I'm not saying all of this to toot my own horn, although I am damn proud of my employees, but to set up a story of how I judge success.  What I just told you was what we in the management trade call 'evidence based decision making'. 

In other words, we try not to just make shit up.  (I know, I know, managers have lousy reps for being bullshitters, but some of us do try, so bear with me.) 

The evidence I use to judge whether I'm doing a good job as a manger is retention/employee satisfaction and user satisfaction.  Those are both standard.  You might, at first glance, wonder why anyone would care whether employees are happy.  I mean, yes, that's the human thing to do, but management isn't really known for its kind, squooshy heart. 

Organizations care about retention because it is in the best interest of any organization to keep people for as long as possible, if they are able to do the job.  Period.  There are two reasons for this:

One, institutional knowledge.  Have you ever met one of those old primary school secretaries who knows everyone?  She can call a thousand parents and she's fixed a thousand skinned knees and she knows exactly what you did on September the 13th 1982 that got you called into the principal's office, buster.  None of that knowledge is written down anywhere, it's in her brain.  She knows why there is a 'no red jello cups' rule for the month of October, when everyone else is baffled.  (Perhaps there had been a rash of fake zombie attacks involving tapioca cups and red jello cups.)  If the secretary leaves, her insitutional knowledge also leaves.  Jello cups are minor.  Why the board fired someone named Smith in 1992 probably is not.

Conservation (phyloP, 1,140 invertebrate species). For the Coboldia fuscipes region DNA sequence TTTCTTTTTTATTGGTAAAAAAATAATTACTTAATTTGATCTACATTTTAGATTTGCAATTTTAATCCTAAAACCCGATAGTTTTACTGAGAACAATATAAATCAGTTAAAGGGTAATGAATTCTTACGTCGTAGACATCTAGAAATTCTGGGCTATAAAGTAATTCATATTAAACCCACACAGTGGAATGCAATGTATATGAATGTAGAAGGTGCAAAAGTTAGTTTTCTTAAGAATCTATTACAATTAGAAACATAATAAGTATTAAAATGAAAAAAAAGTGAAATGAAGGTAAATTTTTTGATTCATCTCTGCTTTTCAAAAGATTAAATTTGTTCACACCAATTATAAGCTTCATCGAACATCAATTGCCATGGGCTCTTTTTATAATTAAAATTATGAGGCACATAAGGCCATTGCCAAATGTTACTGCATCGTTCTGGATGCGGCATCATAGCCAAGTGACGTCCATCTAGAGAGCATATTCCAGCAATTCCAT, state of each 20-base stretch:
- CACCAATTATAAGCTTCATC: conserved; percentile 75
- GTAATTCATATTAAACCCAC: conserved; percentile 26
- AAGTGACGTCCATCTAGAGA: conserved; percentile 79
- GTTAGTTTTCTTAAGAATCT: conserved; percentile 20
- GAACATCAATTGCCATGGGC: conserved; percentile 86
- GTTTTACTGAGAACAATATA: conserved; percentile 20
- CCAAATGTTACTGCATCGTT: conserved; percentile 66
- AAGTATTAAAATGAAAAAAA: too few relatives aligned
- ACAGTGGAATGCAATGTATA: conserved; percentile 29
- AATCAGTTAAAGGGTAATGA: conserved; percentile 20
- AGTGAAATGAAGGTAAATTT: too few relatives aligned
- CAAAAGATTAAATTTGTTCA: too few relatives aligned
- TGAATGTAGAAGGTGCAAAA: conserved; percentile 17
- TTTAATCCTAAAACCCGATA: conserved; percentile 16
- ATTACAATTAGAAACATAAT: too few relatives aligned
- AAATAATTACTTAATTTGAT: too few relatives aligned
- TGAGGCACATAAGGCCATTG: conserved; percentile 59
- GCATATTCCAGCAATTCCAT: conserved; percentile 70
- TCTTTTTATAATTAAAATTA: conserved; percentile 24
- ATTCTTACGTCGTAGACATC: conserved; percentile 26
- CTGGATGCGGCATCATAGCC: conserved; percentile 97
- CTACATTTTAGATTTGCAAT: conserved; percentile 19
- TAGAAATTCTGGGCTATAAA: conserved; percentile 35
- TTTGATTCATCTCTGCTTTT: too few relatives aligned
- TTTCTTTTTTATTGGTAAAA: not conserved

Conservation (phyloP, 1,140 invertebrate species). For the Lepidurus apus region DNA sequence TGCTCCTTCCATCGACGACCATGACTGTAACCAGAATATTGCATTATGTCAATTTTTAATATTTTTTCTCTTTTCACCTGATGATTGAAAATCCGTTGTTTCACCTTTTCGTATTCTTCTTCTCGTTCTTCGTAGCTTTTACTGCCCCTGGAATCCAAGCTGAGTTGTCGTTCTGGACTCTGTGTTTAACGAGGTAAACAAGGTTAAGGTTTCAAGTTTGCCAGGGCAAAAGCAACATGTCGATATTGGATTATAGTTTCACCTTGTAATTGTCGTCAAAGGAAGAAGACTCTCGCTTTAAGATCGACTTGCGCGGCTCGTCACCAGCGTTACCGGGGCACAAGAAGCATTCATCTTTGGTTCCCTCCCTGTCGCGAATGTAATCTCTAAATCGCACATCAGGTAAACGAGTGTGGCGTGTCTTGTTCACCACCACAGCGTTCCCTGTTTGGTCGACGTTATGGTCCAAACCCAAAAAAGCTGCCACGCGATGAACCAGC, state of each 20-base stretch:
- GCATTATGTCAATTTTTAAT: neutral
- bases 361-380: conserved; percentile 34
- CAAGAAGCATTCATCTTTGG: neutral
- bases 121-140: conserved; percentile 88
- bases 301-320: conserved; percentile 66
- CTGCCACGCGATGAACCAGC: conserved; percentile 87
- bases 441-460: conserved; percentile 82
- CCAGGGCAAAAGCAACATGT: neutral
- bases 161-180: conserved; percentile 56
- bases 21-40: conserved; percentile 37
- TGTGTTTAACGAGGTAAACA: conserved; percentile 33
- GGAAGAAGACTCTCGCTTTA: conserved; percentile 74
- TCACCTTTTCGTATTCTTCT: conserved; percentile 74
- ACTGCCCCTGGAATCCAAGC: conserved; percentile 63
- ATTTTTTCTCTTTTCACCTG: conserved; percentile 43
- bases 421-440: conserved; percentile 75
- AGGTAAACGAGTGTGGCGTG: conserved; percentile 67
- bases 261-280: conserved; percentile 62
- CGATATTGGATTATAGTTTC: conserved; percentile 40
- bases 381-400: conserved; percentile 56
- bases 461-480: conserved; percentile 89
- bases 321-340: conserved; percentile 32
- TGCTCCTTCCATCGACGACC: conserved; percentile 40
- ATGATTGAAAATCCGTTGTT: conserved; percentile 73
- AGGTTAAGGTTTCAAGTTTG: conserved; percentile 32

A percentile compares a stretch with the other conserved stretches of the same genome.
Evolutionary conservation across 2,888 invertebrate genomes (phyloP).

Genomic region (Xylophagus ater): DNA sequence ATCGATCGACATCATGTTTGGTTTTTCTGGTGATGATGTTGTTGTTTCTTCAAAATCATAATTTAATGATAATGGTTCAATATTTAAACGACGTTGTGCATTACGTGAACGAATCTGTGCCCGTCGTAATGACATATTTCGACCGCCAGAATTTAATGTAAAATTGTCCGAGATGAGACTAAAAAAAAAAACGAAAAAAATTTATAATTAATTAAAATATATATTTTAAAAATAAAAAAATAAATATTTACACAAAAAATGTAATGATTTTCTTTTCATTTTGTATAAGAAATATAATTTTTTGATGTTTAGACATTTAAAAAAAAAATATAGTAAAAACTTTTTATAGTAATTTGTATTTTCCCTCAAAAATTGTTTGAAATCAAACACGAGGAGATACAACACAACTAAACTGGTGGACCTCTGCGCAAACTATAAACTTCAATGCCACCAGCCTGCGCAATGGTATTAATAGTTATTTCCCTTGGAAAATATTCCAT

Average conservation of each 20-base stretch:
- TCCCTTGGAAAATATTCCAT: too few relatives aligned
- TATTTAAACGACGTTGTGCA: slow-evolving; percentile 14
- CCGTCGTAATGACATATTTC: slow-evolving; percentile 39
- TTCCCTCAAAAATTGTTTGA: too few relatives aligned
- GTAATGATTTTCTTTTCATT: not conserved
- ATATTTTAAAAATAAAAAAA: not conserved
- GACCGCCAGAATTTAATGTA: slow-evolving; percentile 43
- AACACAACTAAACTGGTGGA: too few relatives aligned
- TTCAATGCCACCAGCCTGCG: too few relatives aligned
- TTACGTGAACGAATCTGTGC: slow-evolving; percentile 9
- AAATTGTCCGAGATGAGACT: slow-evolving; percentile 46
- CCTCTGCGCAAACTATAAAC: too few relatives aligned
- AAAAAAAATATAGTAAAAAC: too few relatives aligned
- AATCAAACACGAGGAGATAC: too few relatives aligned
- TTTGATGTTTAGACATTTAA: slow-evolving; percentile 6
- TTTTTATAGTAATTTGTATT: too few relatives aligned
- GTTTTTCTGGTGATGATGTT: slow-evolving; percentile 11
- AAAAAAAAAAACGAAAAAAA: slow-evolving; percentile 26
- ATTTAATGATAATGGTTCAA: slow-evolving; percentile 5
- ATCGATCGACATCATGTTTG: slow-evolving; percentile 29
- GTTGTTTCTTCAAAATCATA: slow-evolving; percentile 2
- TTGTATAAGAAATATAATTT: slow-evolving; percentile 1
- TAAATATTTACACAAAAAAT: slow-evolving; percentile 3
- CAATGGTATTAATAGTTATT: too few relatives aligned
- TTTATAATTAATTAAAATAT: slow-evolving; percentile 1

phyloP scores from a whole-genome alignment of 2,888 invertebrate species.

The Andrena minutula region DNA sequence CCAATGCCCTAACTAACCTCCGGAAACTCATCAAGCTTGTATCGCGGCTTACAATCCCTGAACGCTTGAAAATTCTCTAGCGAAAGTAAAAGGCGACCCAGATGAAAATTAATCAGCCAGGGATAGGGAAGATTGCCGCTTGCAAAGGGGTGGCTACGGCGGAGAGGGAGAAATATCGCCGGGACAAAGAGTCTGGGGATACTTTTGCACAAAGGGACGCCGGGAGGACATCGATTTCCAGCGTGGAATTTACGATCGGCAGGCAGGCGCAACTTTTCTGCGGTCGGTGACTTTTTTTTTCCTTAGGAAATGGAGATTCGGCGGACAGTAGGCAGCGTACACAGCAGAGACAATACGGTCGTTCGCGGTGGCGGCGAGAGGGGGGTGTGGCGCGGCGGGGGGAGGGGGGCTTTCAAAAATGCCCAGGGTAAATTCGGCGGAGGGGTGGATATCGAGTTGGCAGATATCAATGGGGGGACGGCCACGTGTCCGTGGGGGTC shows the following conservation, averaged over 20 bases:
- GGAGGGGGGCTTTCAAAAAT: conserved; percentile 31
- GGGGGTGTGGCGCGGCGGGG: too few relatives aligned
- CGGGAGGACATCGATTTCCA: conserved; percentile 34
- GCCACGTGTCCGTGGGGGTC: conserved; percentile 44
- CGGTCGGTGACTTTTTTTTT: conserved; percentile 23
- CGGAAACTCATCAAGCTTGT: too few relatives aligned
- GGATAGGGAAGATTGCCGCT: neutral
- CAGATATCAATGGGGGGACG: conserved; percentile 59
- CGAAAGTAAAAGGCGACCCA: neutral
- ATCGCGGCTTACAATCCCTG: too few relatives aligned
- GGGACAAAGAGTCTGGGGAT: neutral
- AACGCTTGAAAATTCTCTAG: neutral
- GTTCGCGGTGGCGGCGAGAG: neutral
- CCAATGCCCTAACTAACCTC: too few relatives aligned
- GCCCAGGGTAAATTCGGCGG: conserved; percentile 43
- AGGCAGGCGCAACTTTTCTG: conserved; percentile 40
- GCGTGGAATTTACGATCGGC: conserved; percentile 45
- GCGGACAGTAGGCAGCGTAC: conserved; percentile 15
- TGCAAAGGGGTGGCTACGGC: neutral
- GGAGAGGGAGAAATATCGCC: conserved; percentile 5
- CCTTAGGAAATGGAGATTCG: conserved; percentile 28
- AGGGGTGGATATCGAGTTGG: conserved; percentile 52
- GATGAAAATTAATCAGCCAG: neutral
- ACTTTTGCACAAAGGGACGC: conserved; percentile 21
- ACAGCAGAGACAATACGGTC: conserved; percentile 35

Two, time and resources required to train new recruits. 
I have about ten part-time employees.  Each works about twelve hours per week, on average.  It takes me approximately forty one-on-one hours to train them successfully.  Any time I'm training, I'm not available to do other work, such as finances or troubleshooting.  It is not possible to successfully train these employees in less than forty hours.  Their job quality suffers.  In addition to the training time, I also have my employees do what is called 'Shadowing'.  Shadowing means that a new recruit follows an experienced employee around like a shadow, watching and listening and learning.  After a time, the new person can begin to answer the easy questions, while the experienced person is still there at their elbow, ready to leap into the situation if it becomes too complex.  It makes for a lovely, low-stress introduction to the work place.